The discounted crude imported from Russia is helping India fend off inflation to a large extent. The country's retail inflation, as measured by the Consumer Price Index (CPI) declined to a 3-month low of 6.77% in October from 7.41% in September as Russia has become India's top oil supplier in October, surpassing traditional sellers Saudi Arabia and Iraq. The annual rate of inflation based on the Wholesale Price Index (WPI) also fell in October to 8.39% from a peak of 15.88% in May. WPI inflation was 10.7% in September and 13.83% in October 2021.
India gets Russian oil at a deep discount of around $15-20 a barrel. The Russian oil share in India's import basket has climbed to 22% in October from just 1% before the beginning of the Ukraine war. The share of India's traditional suppliers, Iraq and Saudi Arabia decreased to 20.5% and 16%, respectively.
The Indian government was left with no other option to contain the petroleum prices but to import discounted Russian crude. As the country follows decontrolled price regime for petrol and diesel, high transportation costs would have spiralled into price rise of essential commodities, resulting in escalation of inflation. The country's crude oil import bill surged 76% to $90.3 billion in the first half of this financial year even as the total import quantity increased by 15% to 116.6 million tonne (MT).
The combination of elevated crude prices and persistent currency depreciation translates into higher inflation in many countries. In 2022, the Indian rupee slipped 10%, hitting a low of 83.29 against the US dollar on October 20.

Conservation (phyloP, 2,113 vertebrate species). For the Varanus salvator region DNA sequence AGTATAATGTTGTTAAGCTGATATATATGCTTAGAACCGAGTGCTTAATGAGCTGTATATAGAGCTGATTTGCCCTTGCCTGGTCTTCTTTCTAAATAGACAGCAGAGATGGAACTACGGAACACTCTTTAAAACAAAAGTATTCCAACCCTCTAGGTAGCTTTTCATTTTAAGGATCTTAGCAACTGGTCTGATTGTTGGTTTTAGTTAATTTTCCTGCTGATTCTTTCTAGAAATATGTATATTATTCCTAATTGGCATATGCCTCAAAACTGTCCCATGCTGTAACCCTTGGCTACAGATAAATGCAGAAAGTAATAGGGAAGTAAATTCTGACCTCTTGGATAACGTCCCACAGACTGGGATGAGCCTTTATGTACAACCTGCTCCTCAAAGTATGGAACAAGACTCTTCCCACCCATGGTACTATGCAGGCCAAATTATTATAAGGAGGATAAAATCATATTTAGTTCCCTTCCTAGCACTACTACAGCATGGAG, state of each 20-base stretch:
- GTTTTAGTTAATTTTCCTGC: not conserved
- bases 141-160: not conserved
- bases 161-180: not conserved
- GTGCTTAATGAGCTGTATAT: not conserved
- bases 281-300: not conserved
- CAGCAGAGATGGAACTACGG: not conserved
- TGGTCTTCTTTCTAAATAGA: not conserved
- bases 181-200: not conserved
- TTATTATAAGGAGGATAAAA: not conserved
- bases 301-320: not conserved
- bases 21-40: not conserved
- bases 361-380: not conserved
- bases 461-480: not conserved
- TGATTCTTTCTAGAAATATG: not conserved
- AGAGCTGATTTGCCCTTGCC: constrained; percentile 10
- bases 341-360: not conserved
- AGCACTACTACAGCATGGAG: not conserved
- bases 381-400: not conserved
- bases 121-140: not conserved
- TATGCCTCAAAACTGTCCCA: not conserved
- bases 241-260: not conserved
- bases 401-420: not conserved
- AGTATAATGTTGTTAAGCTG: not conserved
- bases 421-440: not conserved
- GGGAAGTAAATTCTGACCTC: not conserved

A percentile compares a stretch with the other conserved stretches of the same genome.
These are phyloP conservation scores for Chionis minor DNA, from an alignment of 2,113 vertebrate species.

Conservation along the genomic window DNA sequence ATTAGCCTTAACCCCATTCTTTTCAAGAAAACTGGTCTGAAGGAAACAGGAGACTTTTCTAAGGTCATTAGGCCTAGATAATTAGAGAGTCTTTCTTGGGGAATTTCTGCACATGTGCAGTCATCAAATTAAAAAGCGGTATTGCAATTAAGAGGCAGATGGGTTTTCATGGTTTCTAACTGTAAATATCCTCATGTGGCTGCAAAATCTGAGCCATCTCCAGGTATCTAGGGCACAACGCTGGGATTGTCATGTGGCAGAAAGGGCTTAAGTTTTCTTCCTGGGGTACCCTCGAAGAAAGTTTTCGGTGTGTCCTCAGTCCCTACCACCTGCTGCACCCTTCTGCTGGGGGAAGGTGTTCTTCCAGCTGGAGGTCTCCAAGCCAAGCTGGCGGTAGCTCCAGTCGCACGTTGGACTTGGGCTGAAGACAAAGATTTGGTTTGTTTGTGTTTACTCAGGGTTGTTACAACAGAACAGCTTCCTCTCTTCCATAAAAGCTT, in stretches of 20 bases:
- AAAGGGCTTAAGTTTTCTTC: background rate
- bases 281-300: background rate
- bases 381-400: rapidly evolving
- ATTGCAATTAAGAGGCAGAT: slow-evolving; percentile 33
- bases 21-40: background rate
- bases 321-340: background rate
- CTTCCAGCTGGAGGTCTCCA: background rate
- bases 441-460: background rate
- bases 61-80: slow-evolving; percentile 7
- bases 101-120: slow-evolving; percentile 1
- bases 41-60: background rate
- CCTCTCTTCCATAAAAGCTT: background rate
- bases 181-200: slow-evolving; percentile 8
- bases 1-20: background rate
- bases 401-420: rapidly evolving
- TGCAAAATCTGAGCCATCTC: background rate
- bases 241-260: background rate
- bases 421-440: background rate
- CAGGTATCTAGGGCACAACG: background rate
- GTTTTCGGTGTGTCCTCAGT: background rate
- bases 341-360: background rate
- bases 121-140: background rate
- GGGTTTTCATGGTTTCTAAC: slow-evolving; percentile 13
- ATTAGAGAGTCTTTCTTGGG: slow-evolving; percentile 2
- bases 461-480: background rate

RBI governor Shaktikanta Das recently compared the central bank's policy measures to target inflation with Arjuna from Mahabharata. "No one can match the prowess of Arjuna, but our constant endeavour is to keep an Arjuna's eye on inflation, which is our primary target," Das said. However, the government’s decision to continue importing discounted Russian crude made the life of RBI easy.
The G7 countries (Canada, France, Germany, Italy, Japan, the United Kingdom, the United States and the European Union) are working to cap the Russian crude price to limit Russia's revenues and ability to fund the war in Ukraine. A historical Russian Urals crude average of $63-64 a barrel could form an upper limit, the experts estimate. The cap is a concept promoted by the U.S. since the EU first laid out plans in May for an embargo on Russian oil to punish Moscow.
U.S. Treasury Secretary Janet Yellen recently said the U.S. is happy for India to continue buying as much Russian oil as it wants, including at prices above a G7-imposed price cap mechanism, if it steers clear of Western insurance, finance and maritime services bound by the cap. India is now Russia's largest oil customer other than China.
High crude prices will also have a direct impact on India's foreign exchange outgo and fiscal deficit as the country imports around 85% of its annual oil requirement. The country, which is the third largest crude oil importer and consumer, had reduced central taxes in the recent past to control the prices of petrol, diesel and LPG. The high fuel prices will escalate the cost of essential goods and affect consumer spending. It will in turn have a huge impact on the government's income from excise duty.